FOR IMMEDIATE RELEASE|
TUESDAY, AUGUST 5, 2003
TDD (202) 514-1888
UNITED STATES - JAPAN MUTUAL LEGAL ASSISTANCE TREATY
SIGNED TO ENHANCE LAW ENFORCEMENT COOPERATION
WASHINGTON, D.C. - Attorney General John Ashcroft, and three representatives of the government of Japan, Minister of Justice Mayumi Moriyama, Minister of State and Chairman of the National Public Safety Commission Sadakazu Tanigaki, as well as Japanese Ambassador to the United States Ryozo Kato, today signed a new mutual legal assistance treaty in criminal matters. It is the first bilateral MLAT signed by the government of Japan.
The treaty will be an effective tool to assist in the investigation and prosecution of many crimes, including terrorism, drug trafficking, child exploitation and obscenity, antitrust and environment crimes, as well as fraud and white collar offenses. Among other things, the treaty will assist law enforcement from the two countries with: taking testimonies and statements; obtaining evidence, including bank and business records; locating persons; providing information and records from governmental departments or agencies; inviting persons to testify in the requesting state; and any other assistance permitted under the laws of the requested country and agreed upon by the agency designated to make and receive requests under the treaty.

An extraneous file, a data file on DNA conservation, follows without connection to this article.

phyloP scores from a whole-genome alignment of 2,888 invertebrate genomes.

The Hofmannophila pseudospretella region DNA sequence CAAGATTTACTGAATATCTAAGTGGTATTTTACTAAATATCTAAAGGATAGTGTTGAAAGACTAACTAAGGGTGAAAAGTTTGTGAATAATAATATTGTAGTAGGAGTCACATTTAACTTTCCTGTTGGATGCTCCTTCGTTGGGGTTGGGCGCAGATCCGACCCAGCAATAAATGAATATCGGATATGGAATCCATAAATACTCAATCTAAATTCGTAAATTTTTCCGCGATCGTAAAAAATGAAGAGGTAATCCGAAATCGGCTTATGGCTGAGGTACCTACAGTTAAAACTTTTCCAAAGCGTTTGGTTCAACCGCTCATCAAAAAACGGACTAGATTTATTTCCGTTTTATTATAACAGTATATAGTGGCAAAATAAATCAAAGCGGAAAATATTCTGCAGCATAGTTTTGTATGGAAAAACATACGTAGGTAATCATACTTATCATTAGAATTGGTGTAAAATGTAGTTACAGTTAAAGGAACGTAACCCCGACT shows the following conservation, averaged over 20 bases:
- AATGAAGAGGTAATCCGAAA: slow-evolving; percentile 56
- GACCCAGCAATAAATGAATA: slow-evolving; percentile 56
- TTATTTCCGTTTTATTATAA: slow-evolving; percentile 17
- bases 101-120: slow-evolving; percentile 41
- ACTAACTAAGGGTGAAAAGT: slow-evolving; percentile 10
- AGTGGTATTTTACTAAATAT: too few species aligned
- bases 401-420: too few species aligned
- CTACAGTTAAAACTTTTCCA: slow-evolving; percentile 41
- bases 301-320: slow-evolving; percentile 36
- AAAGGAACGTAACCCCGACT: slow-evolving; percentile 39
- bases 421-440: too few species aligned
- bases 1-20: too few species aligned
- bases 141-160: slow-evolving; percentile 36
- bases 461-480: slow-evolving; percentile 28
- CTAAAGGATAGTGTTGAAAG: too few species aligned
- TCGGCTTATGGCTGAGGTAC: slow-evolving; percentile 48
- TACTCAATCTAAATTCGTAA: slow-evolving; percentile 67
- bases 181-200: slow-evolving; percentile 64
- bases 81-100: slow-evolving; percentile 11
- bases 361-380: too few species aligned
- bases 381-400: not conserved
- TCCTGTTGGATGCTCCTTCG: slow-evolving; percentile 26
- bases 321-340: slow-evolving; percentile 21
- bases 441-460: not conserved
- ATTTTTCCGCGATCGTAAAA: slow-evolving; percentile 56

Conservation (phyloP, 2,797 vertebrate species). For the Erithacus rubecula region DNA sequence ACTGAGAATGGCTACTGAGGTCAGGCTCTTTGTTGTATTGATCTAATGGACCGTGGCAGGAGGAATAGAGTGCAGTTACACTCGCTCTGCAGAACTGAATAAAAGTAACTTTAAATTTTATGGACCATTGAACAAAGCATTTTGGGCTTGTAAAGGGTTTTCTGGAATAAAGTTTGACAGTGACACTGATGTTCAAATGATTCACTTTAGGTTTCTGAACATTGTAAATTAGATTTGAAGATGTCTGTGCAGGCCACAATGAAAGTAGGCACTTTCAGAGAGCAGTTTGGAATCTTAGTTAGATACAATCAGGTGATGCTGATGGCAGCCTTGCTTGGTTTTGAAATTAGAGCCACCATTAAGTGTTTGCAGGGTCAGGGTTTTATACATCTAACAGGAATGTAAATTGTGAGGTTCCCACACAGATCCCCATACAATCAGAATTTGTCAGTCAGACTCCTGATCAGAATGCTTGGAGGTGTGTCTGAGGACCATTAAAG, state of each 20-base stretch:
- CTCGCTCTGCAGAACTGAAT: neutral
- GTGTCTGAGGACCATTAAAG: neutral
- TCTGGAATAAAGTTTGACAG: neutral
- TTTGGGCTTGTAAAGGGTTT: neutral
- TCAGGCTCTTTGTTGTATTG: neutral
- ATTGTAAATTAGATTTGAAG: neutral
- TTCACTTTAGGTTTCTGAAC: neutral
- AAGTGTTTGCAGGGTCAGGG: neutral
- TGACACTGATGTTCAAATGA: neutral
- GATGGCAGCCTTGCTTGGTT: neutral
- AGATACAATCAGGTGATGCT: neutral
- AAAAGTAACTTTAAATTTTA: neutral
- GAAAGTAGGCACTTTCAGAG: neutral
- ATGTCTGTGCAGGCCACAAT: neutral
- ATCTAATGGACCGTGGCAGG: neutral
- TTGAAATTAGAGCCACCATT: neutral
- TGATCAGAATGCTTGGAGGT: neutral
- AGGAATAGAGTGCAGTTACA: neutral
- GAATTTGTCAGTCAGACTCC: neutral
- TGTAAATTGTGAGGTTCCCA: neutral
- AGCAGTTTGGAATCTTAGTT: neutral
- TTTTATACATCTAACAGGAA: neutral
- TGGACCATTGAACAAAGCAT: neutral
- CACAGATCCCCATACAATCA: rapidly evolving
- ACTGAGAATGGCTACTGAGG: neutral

“The ministers, ambassador and I recognize the need to work together to see that justice is done and that no criminal hides evidence of wrongdoing behind international borders,” said Attorney General Ashcroft. “This treaty establishes a comprehensive framework in combating crime and builds on the already close relationship between our two countries.”
The United States has negotiated and signed over 50 bilateral MLATs with law enforcement partners around the world. This new treaty with Japan is consistent with other MLATs negotiated by the United States, and is based on the model developed in the context of the G-8.